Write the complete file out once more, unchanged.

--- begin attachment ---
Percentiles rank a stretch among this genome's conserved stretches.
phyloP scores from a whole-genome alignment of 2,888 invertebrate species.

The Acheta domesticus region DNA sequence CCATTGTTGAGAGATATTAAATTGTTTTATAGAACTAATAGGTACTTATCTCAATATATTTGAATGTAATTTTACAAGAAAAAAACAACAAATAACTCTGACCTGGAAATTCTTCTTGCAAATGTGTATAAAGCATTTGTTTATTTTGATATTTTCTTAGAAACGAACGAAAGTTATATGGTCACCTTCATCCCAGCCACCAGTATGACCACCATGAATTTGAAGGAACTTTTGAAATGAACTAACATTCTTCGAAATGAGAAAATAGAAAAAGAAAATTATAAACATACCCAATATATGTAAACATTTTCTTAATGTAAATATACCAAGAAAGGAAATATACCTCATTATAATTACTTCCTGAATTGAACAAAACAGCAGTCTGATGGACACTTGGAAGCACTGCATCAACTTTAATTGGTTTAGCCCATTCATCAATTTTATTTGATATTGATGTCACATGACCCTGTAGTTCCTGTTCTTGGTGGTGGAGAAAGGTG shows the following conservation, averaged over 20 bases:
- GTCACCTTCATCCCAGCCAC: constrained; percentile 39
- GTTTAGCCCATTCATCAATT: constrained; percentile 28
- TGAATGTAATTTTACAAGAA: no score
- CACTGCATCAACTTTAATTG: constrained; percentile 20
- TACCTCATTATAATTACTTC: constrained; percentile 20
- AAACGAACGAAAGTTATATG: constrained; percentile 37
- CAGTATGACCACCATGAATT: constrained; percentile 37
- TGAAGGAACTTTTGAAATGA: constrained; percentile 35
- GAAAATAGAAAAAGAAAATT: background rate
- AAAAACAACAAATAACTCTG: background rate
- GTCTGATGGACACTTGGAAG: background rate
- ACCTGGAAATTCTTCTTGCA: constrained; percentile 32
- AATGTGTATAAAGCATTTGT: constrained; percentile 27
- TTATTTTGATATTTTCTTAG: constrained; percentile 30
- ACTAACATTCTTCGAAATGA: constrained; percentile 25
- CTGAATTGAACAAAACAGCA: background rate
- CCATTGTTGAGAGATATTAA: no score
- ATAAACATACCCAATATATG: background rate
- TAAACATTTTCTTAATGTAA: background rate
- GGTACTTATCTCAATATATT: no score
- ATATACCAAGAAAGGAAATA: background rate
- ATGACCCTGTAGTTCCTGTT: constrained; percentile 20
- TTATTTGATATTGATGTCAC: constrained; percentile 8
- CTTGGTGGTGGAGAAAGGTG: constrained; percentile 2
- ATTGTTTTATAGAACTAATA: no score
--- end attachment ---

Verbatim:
Percentiles rank a stretch among this genome's conserved stretches.
phyloP scores from a whole-genome alignment of 2,888 invertebrate species.

The Acheta domesticus region DNA sequence CCATTGTTGAGAGATATTAAATTGTTTTATAGAACTAATAGGTACTTATCTCAATATATTTGAATGTAATTTTACAAGAAAAAAACAACAAATAACTCTGACCTGGAAATTCTTCTTGCAAATGTGTATAAAGCATTTGTTTATTTTGATATTTTCTTAGAAACGAACGAAAGTTATATGGTCACCTTCATCCCAGCCACCAGTATGACCACCATGAATTTGAAGGAACTTTTGAAATGAACTAACATTCTTCGAAATGAGAAAATAGAAAAAGAAAATTATAAACATACCCAATATATGTAAACATTTTCTTAATGTAAATATACCAAGAAAGGAAATATACCTCATTATAATTACTTCCTGAATTGAACAAAACAGCAGTCTGATGGACACTTGGAAGCACTGCATCAACTTTAATTGGTTTAGCCCATTCATCAATTTTATTTGATATTGATGTCACATGACCCTGTAGTTCCTGTTCTTGGTGGTGGAGAAAGGTG shows the following conservation, averaged over 20 bases:
- GTCACCTTCATCCCAGCCAC: constrained; percentile 39
- GTTTAGCCCATTCATCAATT: constrained; percentile 28
- TGAATGTAATTTTACAAGAA: no score
- CACTGCATCAACTTTAATTG: constrained; percentile 20
- TACCTCATTATAATTACTTC: constrained; percentile 20
- AAACGAACGAAAGTTATATG: constrained; percentile 37
- CAGTATGACCACCATGAATT: constrained; percentile 37
- TGAAGGAACTTTTGAAATGA: constrained; percentile 35
- GAAAATAGAAAAAGAAAATT: background rate
- AAAAACAACAAATAACTCTG: background rate
- GTCTGATGGACACTTGGAAG: background rate
- ACCTGGAAATTCTTCTTGCA: constrained; percentile 32
- AATGTGTATAAAGCATTTGT: constrained; percentile 27
- TTATTTTGATATTTTCTTAG: constrained; percentile 30
- ACTAACATTCTTCGAAATGA: constrained; percentile 25
- CTGAATTGAACAAAACAGCA: background rate
- CCATTGTTGAGAGATATTAA: no score
- ATAAACATACCCAATATATG: background rate
- TAAACATTTTCTTAATGTAA: background rate
- GGTACTTATCTCAATATATT: no score
- ATATACCAAGAAAGGAAATA: background rate
- ATGACCCTGTAGTTCCTGTT: constrained; percentile 20
- TTATTTGATATTGATGTCAC: constrained; percentile 8
- CTTGGTGGTGGAGAAAGGTG: constrained; percentile 2
- ATTGTTTTATAGAACTAATA: no score